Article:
Illinois, Michigan, and Louisiana, among other states.
- California (The Family Act, Sec. 4607, The Civil
Code), Maine (19 Maine Revised Statutes 214.4), North Carolina (7A North
Carolina Revised Statutes 494) and Wisconsin (767.001 Wisconsin Revised
Statutes) require mediation for custody cases.
- Zirps, Fotena A., Ph.D. Children Cope with Divorce
-- Follow-up Study, Cobb County, Families First, Atlanta, Georgia, (1992).
- Code of Professional Conduct Rule 2.1.
- Code of Professional Conduct Rule 3.1.
American Academy of Matrimonial Lawyers, Standards of Conduct Rule
2.25 An attorney should not contest child custody or visitation for
either financial leverage or vindictiveness. Comment: ..."Proper consideration
of the welfare of the children requires that they not be used as pawns
in the adversary process. If despite the attorney's advice the client persists,
the attorney should seek to withdraw."
Rule 2.27 An attorney should refuse to assist in vindictive conduct
toward a spouse or third party and should not do anything to increase the
emotional level of the dispute. Comment: ..."If...the client...asks
the attorney to engage in conduct the attorney believes to be imprudent
or repugnant, the attorney should attempt to convince the client to work
toward family harmony or in the interests of the children. Conduct in the
interests of the children or the family will almost always be in the client's
long term interests."
- American Academy of Matrimonial Lawyers, Standards
of Conduct Rule 2.24 When issues in a representation affect the
welfare of a child, an attorney should not initiate communication with
the child, except in the presence of the child's lawyer or guardian ad
litem. with court permission, or as necessary to verify facts in motions
- Ross v. Gadwah, 131 N.H. 391 (1988).
- Individuals with Disabilities Education Act, 20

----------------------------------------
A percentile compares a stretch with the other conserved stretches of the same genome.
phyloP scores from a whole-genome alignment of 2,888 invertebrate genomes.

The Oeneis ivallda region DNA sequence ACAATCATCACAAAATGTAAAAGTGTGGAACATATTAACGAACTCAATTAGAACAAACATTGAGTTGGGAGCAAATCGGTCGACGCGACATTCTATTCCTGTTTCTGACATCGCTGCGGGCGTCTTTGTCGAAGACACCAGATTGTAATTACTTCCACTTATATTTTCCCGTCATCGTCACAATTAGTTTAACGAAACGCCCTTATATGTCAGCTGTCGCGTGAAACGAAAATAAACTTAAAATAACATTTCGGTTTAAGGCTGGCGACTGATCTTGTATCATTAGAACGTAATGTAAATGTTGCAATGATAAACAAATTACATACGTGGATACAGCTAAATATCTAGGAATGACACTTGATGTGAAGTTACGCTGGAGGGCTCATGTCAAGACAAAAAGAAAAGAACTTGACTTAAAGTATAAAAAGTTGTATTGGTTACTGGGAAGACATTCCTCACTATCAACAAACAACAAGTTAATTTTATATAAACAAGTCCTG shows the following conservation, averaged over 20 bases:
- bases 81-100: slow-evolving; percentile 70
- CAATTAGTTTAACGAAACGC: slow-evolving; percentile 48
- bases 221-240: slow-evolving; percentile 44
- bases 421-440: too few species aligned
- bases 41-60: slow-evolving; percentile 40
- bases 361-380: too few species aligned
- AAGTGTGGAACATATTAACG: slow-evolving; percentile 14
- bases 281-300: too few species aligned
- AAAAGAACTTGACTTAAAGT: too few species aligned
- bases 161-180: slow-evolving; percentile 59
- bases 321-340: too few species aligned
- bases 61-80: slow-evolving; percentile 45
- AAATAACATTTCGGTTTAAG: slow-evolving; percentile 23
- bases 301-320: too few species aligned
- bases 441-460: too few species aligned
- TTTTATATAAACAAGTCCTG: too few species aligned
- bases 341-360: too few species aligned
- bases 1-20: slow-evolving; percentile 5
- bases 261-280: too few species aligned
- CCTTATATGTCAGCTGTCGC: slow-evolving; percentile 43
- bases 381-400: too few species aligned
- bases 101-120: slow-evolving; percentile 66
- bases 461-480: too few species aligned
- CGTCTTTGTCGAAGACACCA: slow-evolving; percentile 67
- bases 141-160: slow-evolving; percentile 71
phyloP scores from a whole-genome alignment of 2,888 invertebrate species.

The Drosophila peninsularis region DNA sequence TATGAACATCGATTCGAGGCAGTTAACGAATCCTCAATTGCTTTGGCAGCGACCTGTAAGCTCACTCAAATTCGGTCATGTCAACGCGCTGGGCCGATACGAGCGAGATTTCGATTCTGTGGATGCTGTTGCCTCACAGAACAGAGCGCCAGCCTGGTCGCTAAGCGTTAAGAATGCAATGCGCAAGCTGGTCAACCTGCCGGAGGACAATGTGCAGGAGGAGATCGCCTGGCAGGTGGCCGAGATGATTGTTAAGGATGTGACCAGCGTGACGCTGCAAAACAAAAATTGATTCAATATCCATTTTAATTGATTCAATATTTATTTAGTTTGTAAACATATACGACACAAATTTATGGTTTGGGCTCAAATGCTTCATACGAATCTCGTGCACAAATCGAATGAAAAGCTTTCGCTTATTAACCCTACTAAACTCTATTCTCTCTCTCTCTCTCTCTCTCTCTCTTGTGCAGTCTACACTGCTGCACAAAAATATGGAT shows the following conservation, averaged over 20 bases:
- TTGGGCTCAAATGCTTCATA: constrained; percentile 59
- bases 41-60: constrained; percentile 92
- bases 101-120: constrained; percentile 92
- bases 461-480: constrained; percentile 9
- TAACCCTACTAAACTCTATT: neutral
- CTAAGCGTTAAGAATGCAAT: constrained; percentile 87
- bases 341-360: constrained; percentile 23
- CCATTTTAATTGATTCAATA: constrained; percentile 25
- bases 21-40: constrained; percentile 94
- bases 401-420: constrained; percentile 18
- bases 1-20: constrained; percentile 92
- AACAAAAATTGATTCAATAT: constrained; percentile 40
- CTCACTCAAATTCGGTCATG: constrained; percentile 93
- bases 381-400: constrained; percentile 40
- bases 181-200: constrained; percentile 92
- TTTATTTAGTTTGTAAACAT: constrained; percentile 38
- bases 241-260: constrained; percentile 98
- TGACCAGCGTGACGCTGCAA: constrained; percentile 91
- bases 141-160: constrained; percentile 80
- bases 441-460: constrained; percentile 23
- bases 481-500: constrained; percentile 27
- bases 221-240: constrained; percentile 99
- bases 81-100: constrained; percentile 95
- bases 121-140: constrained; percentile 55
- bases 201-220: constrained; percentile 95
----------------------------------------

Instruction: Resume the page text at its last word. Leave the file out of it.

U.S.C. S 1400 et seq.
- See N.H. Standards for the Education of Handicap
Students, Chapt. Ed. S 1109 (1988)
- Hodges, see Endnote #4. There is not enough research on mother absence to reach conclusions at this point
in time as the frequency of mother absence is so low that obtaining generalizable
samples is virtually impossible.
- Wallerstein, Second Chances, see Endnote #2.
- Buchanan, C. & Maccoby, E., "Variation
in Adjustment to Divorce: The role of feeling caught between Parents"
April 1991, Paper presented at the Biennial Meeting for the Society for
Research in Child Development, Seattle Washington, April 18-20, 1991.
- Perreault v. Cook, 114 N.H. 440 (1974); Howard v.
Howard, 124 N.H. 267 (1983).
- There is substantial research on adequate or "good-enough" parenting: Hodges, see Endnote #3; Shutz, B.M., Dixon, E.B., Lindenbergen, J.C., Ruther, N.J., Solomon's Sword (1989)
- Clawar & Rivlin, Page 142.
- Webb v. Knudson, 133 NH 665, 673 (1990). "Children are not chargeable with the misconduct of their parents and should not
be uprooted from their home in order to discipline a recalcitrant parent."
See also, Houde v. Beckmeyer, 116 NH 719 (1976).
- Code of Professional Conduct Rule 3.3 A lawyer shall not knowingly mislead the court or use illegal or false evidence.
- Domestic Violence Training for District Court Judges,
January, 1990, personal conversation.
- This suggestion has been made by Judge Linda Dalianis
of the New Hampshire Superior Court. See, Bonser v. Courtney, 124 N.H.
796 (1984) Only a Judge, not a Marital Master, could empanel an advisory